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Old 12-02-2012, 17:01   #27
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Re: Best U.S. city for Sailing on a Budget

Annapolis is pretty spendy. Corpus has better sailing than Houston but Houston has a lot more in the way of job opportunities. Mobile is also a good area, though not as strong on the job front as Houston.
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Old 12-02-2012, 17:20   #28
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Re: Best U.S. city for Sailing on a Budget

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hey forum,
I will be wrapping up my college career this spring and, like most of my peers, can not realistically anticipate making any real money for at least the next decade.... So riddleme this? What is the best U.S. cityto livein forsailing on a budget? Opportunities for paid and, of course, unpaid crew positions, formal ASAor ussailing training, length of sailing season, open sailing community in general, and cheap housing, public transit, are all considerations. I'm interested to know your opinions! Thanks.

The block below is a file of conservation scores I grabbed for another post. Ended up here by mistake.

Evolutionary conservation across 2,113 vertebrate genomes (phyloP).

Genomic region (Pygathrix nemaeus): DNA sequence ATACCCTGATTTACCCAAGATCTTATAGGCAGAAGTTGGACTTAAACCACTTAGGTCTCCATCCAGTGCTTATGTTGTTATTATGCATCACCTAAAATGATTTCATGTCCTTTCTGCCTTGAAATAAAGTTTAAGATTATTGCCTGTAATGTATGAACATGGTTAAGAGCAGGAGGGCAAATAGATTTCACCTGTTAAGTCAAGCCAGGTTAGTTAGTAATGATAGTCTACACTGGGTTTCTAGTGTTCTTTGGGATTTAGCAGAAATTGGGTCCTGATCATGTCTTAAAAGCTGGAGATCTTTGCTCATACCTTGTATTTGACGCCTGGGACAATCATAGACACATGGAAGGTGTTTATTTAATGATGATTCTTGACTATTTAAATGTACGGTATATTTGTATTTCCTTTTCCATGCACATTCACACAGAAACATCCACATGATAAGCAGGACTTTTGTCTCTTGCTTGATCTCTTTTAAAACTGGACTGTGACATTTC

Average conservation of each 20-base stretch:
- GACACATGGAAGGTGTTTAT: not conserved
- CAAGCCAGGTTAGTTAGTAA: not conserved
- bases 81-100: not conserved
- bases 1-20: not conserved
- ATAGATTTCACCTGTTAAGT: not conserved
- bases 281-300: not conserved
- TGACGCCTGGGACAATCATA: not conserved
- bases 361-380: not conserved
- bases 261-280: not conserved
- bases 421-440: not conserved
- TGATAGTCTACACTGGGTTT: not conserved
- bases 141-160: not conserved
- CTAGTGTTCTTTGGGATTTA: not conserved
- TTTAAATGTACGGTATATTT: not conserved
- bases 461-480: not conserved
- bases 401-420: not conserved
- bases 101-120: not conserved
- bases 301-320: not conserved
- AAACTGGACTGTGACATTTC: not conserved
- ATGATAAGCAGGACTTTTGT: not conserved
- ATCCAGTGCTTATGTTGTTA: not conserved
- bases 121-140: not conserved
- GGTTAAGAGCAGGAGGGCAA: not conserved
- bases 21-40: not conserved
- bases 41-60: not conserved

do yo plan to stay in Michigan? We are in Muskegon. its not bad cost-wise but the water gets darn hard in the winter. I contemplated indoor heated storage and live aboard but the admiral nixed that one. Low rent, no taxes, no sewer, no water, no heat bill.